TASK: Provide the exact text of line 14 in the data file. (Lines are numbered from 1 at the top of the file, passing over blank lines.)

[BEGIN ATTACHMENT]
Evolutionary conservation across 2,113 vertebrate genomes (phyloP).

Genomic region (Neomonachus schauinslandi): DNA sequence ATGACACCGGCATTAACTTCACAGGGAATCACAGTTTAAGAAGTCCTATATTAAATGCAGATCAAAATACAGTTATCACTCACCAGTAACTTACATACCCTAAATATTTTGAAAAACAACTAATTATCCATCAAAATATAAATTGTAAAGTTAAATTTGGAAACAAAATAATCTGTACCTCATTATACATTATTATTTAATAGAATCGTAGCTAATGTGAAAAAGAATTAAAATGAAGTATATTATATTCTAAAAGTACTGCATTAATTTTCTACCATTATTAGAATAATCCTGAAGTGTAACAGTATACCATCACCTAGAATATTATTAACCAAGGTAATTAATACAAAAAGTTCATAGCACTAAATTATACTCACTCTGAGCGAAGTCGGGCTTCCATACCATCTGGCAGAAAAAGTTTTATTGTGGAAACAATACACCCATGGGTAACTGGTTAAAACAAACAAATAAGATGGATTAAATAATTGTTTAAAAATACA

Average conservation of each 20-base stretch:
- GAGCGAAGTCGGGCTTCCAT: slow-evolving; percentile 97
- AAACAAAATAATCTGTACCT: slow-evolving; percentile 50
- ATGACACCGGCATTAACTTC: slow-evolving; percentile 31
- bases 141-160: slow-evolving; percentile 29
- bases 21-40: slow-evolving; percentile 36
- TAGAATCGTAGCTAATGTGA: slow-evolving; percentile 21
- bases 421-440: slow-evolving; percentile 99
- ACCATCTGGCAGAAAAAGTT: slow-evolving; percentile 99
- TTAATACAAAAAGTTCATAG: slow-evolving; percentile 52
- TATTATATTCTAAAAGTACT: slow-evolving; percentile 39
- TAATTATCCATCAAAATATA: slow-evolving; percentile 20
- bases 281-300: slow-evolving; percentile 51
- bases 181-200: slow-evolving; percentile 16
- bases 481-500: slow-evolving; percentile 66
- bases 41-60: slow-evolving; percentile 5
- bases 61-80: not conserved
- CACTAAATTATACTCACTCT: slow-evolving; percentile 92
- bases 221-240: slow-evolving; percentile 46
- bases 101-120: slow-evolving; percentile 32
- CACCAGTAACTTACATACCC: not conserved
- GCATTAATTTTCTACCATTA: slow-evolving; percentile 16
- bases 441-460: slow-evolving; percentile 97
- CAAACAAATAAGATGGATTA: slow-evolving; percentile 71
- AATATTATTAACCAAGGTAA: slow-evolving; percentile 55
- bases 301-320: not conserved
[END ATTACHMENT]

- TAATTATCCATCAAAATATA: slow-evolving; percentile 20